Alder is currently selling, but not at the pace it has been in prior years. Commonly referred to as red alder, American alder and Western alder, the species (Alnus rubra) grows from California up into Canada. It comes in clear and knotty variations, depending on how much visual character buyers want in their final product.
Myles Gilmer, owner of Gilmer Wood Co. in Portland, Ore., says he sells some alder, but it’s not a top seller.
“To be honest with you, most of the sales that I’ve had in alder for the past two years have been for body blanks for solid-body guitars. We still have a couple of customers that use common and better grades for interior parts of upholstered armchairs and sofas and that sort of thing,” says Gilmer.
“It’s not a bad wood. It’s not the most stable wood in the world but, for example, for solid-body guitars it’s fairly lightweight and inexpensive. It’s always used as kind of an underlayment wood for solid guitars because it almost always has a laminate on both sides for the visual looks; so it’s a core wood.
“Portland is the center of a lot of the alder that’s going to China. It grows rapidly, like a weed. It’s a species that likes a lot of water and in the Northwest there’s a lot of water. A lot of times you’ll see stands growing in watershed areas along creeks. In 30 years, you can probably get a tree that’s close to 2’ in diameter.”
Scott Roberts of Roberts Plywood in Deer Park, N.Y., sells alder plywood, lumber and veneer in clear and knotty variations.
“It’s a 50-50 mix on what I get on requests and for sales. The one feedback I have gotten for the guys working with the solid wood is they say it works well. Other customers use it smoking fish or poultry,” says Roberts.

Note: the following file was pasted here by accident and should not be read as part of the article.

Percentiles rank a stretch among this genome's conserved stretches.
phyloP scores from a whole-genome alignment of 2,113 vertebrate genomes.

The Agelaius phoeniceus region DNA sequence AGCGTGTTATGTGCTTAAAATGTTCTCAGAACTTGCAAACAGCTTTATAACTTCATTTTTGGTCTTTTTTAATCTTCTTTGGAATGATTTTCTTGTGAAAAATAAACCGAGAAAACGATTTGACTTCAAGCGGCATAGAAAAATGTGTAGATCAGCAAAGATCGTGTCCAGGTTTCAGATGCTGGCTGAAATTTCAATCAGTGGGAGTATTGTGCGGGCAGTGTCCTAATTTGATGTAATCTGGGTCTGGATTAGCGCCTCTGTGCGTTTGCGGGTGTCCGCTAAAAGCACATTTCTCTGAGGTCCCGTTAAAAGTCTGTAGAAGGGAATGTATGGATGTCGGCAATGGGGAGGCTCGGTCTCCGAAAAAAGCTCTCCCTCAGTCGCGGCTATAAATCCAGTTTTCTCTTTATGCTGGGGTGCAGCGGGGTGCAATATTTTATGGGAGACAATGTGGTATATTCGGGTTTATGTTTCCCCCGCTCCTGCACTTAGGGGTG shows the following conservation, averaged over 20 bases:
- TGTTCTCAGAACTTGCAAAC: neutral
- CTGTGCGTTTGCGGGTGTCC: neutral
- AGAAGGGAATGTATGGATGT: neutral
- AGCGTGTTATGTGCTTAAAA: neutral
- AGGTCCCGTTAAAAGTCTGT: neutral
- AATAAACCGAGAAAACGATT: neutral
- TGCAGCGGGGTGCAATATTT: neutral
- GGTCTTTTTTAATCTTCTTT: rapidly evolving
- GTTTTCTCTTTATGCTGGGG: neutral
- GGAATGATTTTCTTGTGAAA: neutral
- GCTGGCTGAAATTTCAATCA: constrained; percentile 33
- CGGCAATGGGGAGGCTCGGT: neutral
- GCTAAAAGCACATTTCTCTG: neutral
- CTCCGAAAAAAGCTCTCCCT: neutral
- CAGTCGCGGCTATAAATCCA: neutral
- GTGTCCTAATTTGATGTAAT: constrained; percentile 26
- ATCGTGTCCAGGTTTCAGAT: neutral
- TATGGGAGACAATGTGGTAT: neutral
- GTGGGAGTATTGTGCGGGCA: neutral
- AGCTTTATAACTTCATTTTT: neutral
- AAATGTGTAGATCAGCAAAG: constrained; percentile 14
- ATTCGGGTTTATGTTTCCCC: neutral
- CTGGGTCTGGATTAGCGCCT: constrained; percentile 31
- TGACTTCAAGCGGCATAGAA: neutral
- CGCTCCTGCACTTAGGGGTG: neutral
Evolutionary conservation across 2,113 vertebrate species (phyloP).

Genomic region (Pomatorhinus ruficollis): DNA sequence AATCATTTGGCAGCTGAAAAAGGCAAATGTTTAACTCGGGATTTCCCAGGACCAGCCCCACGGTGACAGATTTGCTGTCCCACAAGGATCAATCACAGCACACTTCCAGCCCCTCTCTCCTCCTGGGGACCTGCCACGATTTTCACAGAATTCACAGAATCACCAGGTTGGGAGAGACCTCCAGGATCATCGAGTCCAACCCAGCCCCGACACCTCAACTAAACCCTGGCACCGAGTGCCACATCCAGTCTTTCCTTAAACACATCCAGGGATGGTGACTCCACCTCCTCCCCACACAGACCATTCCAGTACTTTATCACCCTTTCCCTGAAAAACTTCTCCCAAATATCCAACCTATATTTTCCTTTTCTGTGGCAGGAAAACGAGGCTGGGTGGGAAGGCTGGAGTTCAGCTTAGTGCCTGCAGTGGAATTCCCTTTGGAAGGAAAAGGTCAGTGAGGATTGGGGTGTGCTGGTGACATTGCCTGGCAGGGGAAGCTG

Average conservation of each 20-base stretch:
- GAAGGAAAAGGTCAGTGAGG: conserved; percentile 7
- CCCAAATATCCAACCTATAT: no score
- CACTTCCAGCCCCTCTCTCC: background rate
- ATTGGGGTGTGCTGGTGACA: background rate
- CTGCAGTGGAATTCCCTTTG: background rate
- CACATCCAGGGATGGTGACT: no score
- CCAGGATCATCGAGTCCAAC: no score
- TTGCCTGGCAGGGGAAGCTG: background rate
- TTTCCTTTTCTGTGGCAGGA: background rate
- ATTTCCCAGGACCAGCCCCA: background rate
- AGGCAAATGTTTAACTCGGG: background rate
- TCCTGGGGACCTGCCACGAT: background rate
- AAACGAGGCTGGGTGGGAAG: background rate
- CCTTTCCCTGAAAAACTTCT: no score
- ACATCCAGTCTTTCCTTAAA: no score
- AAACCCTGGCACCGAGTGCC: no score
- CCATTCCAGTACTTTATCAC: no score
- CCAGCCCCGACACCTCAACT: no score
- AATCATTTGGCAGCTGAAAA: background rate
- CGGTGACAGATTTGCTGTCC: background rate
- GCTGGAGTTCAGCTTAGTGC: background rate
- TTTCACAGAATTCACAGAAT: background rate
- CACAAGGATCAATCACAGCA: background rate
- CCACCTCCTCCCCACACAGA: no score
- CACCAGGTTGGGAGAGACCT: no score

“In the past six months, prices have remained steady. We sell between 90 and 120 [plywood] sheets a month. It’s not a big mover like rift white oak or walnut, but there are some calls for it. We mostly see people using it for kitchen cabinetry. Some of the requests are for the clear and clean look and others are for the knotty rustic look.”
Steve Jackel of West Coast Woods of Watsonville, Calif., says alder sales have decreased in the last year.
“It has significantly softened. I know the price went up. All of the lower cost, frame-type woods went up in price over the past year around 15 percent. But I think it went up to closer to 25 percent, then I guess the supplies went up at the mill level and they backed down,” says Jackel.
“Alder is a real designer-driven wood because it stains very well. So they’ll use it to achieve color specifications to match the floor or ceiling paint. Demand is very much project-driven.”
Common and better grade 4/4 alder sells for $4 to $5/bf.
This article originally appeared in the July 2014 issue.